In fact, the prognosis for the oil market is even more dire than in November 2014, when such a price war last started, as it comes to a head with the significant collapse in oil demand due to the coronavirus. This is the equivalent of a 1Q09 demand shock amid a 2Q15 OPEC production surge for a likely 1Q16 price outcome. As a result, we are cutting our 2Q and 3Q20 Brent price forecasts to $30/bbl with possible dips in prices to operational stress levels and well-head cash costs near $20/bbl.
While we can’t rule out an OPEC+ deal in coming months, we also believe that this agreement was inherently imbalanced and its production cuts economically unfounded. As such, we base case for now that no such deal occurs, with any response only likely at sharply lower prices anyways. In fact, we expect this Revenge of the New Oil Order to be swifter than its first foray given the already distressed state of the shale industry, likely reducing the likelihood of another quick policy reversal.
And the details:
1. At its core, the decision from Russia to unwind the artificial price support that OPEC+ had created since 2016 is rational. As we argued previously, these cuts to defend prices instead of market share defied the economic incentive of large low-cost producers without pricing power, with Russia’s economy able to cope with lower oil prices. Since November 2016, OPEC and Russia production was cut by 4.4 mb/d while the rest of the world increased output by 5.7 mb/d. Media reports over the weekend relayed that Russia’s decision was indeed squarely targeted at the shale sector given its current financial distress but also at the US administration in response to recent US sanctions on its Nord Stream 2 gas pipeline and Rosneft.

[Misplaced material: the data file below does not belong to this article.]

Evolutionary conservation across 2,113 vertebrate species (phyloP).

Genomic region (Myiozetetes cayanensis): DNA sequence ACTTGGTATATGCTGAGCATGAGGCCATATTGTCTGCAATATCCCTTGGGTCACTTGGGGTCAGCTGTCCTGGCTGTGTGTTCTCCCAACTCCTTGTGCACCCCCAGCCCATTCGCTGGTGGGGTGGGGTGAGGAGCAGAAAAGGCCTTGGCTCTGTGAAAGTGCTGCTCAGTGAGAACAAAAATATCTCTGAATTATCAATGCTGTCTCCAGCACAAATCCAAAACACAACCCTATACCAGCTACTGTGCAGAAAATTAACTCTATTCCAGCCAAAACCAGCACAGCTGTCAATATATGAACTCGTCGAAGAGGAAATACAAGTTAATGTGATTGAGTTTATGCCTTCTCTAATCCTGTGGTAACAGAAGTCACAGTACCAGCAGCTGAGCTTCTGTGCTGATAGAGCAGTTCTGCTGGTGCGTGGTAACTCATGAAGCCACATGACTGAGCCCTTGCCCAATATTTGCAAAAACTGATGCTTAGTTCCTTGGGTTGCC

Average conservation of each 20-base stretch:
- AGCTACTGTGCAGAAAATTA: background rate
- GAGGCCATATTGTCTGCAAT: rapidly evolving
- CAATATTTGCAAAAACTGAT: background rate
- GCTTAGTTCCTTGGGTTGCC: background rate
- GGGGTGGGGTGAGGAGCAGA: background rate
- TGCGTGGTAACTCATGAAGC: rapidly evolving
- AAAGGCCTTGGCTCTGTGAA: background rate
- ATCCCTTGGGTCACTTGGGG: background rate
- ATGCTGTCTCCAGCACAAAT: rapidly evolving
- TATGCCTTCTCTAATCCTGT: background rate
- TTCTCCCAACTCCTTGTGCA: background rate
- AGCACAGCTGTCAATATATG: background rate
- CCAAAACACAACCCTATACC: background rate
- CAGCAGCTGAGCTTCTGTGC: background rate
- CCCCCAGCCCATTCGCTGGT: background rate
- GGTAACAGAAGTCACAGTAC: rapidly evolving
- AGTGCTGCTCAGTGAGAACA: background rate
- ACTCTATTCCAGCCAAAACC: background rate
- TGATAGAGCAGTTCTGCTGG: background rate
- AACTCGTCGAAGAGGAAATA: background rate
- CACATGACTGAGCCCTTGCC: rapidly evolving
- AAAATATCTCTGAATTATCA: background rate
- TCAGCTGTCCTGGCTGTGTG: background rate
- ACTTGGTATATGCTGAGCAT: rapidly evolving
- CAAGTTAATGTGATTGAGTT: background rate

2. Such a sanction motivation, Russia’s comment on Friday to continue cooperation within the OPEC+ charter, Saudi’s aggressive OSP retaliation and the stress that low oil prices would create on its economy (itself already on weaker footing than in 2014) all suggest that a reversal in coming months could be possible, bringing us back to our post-coronavirus price forecast. While we can’t rule out such an outcome, we also believe that the OPEC+ agreement was inherently imbalanced and its production cuts economically unfounded. The aggressive cut to Saudi’s OSPs and Russia’s reluctance to be pushed into a deal on Friday both also point to a low probability of an immediate agreement. As such, we base case that no such deal occurs in coming quarters, with any response only likely at sharply lower prices anyways.
3. The oil market is now faced with two highly uncertain bearish shocks with the clear outcome of a sharp price sell-off. While there is so much that we still don’t know about oil fundamentals in coming months, we also know very well from 2015-16 how such a rebalancing will take place. Our initial attempt to frame this supply vs. demand divergence points to a 2Q20 record large surplus of c. 2.9 mb/d. This reflects the “price war” scenario we laid out on Friday, with an 1.0 mb/d aggressive ramp-up in core-OPEC and Russia output through 2Q, similar to what occurred in both 2014 and 2016 (and consistent with news reports that Saudi Arabia is already looking to lift April production well above 10 mb/d). On our quantitative pricing model, this would point to Brent prices averaging $30/bbl in the quarter with clear risks that prices at times overshoot to the downside.